They call for urgent action and support the international Climate Strike taking place this Friday, November 29. In cities all over the world, young and old will take to the streets again. In the Netherlands too, climate strikes will be organised in many cities.
News / 25 September 2019
52 charity organisations, community groups, foundations and NGOs, many of whom are not primarily concerned with climate change, have come together to express their concern about the dangers of climate change for everyone and everything in a joint declaration. They call for urgent action and support the Climate Strike this Friday 27 September in The Hague.
Large-scale infrastructural projects have detrimental effects on local people and the environment, while their benefits are felt elsewhere. Both ENDS is working to ensure that local people have a greater say in decision-making and is investigating the way these projects are funded.
Blog / 2 February 2021By Eva Schmitz
Last week the Netherlands hosted the Climate Adaptation Summit in which world leaders discussed the need to adapt to the rapidly changing climate. While this is without doubt an incredibly urgent matter, I think it is of equal importance that the world's leaders also keep their promises on climate change mitigation measures and the protection of the remaining intact ecosystems. The Covid-19 pandemic has once again showed us that healthy and intact wildlife habitats and ecosystems are vital to the survival of our societies.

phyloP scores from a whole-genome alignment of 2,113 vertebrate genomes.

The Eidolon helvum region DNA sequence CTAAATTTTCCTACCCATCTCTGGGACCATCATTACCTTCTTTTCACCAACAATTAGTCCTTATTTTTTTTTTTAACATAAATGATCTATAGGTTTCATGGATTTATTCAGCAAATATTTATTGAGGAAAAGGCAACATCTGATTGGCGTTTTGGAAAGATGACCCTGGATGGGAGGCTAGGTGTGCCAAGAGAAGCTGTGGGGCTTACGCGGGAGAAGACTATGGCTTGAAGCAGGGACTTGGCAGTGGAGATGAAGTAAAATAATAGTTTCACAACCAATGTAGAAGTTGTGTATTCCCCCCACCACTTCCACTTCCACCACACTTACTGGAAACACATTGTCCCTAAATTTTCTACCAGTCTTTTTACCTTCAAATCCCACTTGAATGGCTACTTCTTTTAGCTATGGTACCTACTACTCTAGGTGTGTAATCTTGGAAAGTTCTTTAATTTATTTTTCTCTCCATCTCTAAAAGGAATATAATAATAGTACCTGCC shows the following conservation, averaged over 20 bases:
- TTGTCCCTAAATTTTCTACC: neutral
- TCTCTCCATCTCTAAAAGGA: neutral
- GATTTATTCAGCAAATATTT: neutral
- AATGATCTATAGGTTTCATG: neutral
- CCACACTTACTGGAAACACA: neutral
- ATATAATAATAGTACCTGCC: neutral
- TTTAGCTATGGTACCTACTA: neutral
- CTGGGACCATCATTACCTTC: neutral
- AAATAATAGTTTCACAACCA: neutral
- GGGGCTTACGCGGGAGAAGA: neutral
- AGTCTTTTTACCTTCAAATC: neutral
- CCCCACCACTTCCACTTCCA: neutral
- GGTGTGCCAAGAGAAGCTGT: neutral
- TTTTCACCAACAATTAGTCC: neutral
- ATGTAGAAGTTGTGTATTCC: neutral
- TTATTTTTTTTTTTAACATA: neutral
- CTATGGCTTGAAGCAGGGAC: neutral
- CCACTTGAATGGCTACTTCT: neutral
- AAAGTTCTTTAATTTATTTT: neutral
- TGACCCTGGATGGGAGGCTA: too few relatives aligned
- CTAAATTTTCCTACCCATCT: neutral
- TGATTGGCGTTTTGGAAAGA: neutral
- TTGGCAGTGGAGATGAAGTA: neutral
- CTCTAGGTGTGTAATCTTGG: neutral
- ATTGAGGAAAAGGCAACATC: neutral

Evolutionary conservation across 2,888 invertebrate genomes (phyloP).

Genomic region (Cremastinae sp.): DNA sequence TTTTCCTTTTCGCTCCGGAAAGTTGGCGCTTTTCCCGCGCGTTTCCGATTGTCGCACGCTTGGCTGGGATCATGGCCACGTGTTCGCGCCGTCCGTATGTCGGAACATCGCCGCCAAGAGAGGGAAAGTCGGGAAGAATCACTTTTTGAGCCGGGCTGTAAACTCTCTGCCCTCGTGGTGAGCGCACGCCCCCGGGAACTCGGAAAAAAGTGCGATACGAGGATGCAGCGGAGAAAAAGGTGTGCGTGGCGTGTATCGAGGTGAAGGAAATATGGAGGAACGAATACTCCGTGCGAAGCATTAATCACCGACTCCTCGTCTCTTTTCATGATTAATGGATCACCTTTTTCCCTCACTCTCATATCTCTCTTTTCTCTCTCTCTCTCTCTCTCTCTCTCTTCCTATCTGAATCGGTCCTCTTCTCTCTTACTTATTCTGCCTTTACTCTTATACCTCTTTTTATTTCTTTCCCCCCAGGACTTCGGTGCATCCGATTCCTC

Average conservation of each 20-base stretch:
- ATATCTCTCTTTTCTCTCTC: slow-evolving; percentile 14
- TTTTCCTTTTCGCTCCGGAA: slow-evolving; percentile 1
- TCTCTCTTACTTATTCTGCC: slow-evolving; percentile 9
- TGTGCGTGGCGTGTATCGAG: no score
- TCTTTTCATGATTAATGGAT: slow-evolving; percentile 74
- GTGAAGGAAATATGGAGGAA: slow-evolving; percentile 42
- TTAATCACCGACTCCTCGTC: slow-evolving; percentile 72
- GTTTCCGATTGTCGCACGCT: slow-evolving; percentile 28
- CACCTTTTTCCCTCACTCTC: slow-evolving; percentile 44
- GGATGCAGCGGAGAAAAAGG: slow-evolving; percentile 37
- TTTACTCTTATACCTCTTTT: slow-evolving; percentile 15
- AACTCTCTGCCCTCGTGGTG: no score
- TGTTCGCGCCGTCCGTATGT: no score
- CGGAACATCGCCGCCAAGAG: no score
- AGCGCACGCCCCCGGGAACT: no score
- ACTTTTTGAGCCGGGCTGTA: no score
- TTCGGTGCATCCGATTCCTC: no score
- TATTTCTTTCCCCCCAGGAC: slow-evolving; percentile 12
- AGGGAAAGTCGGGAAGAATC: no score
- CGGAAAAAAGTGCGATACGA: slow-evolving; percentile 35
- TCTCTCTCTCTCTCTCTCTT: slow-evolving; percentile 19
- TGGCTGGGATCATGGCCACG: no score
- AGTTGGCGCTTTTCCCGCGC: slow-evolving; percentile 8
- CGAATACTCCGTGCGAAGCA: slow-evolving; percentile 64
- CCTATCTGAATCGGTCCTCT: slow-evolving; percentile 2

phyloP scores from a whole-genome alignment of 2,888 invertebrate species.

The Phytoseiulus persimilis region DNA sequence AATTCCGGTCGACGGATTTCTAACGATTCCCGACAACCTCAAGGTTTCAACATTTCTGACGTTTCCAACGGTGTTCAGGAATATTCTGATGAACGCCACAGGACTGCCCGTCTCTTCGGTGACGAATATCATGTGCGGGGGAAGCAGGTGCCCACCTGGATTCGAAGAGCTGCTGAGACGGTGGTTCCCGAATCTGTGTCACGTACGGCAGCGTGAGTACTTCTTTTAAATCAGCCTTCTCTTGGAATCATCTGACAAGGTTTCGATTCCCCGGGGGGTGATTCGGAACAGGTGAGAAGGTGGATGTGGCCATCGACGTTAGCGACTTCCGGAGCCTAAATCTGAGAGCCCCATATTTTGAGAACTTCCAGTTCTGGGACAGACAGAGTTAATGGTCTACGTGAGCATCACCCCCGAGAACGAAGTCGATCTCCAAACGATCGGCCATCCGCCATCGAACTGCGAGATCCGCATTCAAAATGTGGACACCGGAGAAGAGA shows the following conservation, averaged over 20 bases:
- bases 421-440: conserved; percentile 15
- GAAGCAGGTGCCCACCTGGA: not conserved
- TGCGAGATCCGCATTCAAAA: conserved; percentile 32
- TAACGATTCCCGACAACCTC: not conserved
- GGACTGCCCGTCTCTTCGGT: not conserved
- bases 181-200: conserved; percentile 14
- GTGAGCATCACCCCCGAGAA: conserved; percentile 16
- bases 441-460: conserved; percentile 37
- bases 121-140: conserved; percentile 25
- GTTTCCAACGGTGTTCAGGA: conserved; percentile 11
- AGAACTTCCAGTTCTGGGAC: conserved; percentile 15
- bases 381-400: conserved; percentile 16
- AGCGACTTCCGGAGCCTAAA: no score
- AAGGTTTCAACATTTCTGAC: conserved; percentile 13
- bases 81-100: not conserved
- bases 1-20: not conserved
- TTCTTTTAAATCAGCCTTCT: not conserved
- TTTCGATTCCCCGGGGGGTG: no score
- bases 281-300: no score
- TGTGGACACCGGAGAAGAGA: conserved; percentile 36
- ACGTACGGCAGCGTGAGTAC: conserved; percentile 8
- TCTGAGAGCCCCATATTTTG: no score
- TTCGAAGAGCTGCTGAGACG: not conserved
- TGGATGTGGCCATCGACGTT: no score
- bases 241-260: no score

Press release / 21 April 2017
21 April 2017: Jakarta is sinking. Excessive groundwater extraction is causing the metropolis to sink by dozens of centimetres each year, making it more vulnerable to flooding. Dutch businesses have come up with a solution: an immense sea wall on the coast, which is also a stunning real estate project. But this intervention is just a pseudo-solution, say researchers from Both ENDS, Stichting Onderzoek Multinationale Ondernemingen (SOMO) and the Transnational Institute (TNI) today in a new report. Even worse, the project threatens the livelihoods of tens of thousands of people employed in local fisheries.
Publication / 21 April 2017
Rich Forests promotes a sustainable and future-proof production system and supports, among other things, the transformation of degraded land into food forests. With this, people provide for their livelihood, increase their income and at the same time restore soil and biodiversity.